/11 + /4 = /15
in Algebra 1 Answers by

Your answer

Your name to display (optional):
Privacy: Your email address will only be used for sending these notifications.
Anti-spam verification:
To avoid this verification in future, please log in or register.

1 Answer

Let’s take the example a/4+b/11 where a and b are whole numbers. We can’t simply add the numerators and denominators. We have to find some common denominator to express the fractions. To do this we need a number that is divisible by both denominators. In this case it’s 4×11=44.

This is going to change a and b to 11a and 4b, that is, multiply a by 11 and b by 4. Now we have two fractions with the same denominator:

11a/44+4b/44. When we add these together we get 11a+4b 44ths.

So, if we had 3/4+5/11, the result would be (11×3+4×5)/44=(33+20)/44=53/44.

by Top Rated User (677k points)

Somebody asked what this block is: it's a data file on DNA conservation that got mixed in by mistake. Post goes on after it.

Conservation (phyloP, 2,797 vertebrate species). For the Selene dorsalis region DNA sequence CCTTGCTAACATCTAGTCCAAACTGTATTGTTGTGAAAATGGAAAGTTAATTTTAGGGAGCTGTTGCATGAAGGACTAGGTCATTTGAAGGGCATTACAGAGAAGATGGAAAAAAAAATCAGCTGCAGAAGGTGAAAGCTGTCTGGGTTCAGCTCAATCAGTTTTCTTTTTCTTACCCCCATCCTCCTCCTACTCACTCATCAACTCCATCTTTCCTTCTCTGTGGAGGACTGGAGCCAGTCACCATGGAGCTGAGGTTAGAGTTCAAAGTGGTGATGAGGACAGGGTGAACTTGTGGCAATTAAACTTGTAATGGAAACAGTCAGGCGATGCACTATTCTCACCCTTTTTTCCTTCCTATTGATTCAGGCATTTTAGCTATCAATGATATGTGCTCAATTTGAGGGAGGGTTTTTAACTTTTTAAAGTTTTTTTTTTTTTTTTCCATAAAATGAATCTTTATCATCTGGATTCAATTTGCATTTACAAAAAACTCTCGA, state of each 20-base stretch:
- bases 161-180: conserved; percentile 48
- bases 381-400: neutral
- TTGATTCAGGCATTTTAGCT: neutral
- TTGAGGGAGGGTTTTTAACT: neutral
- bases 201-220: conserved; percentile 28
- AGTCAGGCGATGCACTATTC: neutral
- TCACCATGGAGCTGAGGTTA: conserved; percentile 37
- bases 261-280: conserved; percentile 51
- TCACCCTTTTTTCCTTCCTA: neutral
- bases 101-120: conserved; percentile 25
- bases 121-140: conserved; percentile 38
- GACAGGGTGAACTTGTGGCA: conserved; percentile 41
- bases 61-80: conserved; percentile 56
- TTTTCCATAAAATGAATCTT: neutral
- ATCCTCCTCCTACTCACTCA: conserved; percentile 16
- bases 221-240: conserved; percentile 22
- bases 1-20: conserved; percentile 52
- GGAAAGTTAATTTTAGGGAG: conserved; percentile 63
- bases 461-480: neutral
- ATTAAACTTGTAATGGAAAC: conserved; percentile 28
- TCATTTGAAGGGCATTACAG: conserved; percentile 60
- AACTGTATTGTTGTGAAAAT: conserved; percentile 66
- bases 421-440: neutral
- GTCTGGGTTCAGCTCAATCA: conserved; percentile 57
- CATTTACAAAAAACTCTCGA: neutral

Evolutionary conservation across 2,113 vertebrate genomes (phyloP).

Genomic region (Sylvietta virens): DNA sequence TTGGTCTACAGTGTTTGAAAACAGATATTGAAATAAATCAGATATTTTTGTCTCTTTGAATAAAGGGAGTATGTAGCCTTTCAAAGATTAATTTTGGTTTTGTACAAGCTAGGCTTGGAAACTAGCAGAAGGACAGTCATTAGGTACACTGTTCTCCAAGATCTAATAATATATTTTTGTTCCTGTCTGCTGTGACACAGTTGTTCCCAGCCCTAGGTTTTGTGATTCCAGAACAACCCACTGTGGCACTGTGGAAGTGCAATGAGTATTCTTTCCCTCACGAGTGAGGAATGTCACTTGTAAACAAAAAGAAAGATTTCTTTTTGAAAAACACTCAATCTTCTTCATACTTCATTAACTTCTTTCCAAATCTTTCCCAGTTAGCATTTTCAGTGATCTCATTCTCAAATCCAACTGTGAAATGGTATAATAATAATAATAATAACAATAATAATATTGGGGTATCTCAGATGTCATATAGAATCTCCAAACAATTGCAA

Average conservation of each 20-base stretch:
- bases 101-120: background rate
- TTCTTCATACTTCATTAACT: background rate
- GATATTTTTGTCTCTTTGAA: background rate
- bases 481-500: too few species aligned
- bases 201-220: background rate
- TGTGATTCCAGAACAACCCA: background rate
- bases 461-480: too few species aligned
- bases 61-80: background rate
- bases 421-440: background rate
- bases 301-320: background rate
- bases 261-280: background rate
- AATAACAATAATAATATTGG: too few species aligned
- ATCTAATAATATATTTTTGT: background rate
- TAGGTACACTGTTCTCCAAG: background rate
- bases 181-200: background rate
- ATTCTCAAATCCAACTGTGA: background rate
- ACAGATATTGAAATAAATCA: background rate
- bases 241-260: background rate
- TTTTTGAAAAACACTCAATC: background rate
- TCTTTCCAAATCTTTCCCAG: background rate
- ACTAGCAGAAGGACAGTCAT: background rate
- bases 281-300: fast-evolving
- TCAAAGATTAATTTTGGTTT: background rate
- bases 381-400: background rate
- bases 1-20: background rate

Related questions

1 answer
0 answers
1 answer
asked Jan 12, 2012 in Algebra 1 Answers by anonymous | 239 views
1 answer
asked Nov 3, 2011 in Calculus Answers by anonymous | 193 views
1 answer
1 answer
asked Aug 14, 2013 in Algebra 1 Answers by casper123 Level 1 User (960 points) | 236 views
1 answer
1 answer
Welcome to MathHomeworkAnswers.org, where students, teachers and math enthusiasts can ask and answer any math question. Get help and answers to any math problem including algebra, trigonometry, geometry, calculus, trigonometry, fractions, solving expression, simplifying expressions and more. Get answers to math questions. Help is always 100% free!
83,564 questions
88,441 answers
1,983 comments
5,512 users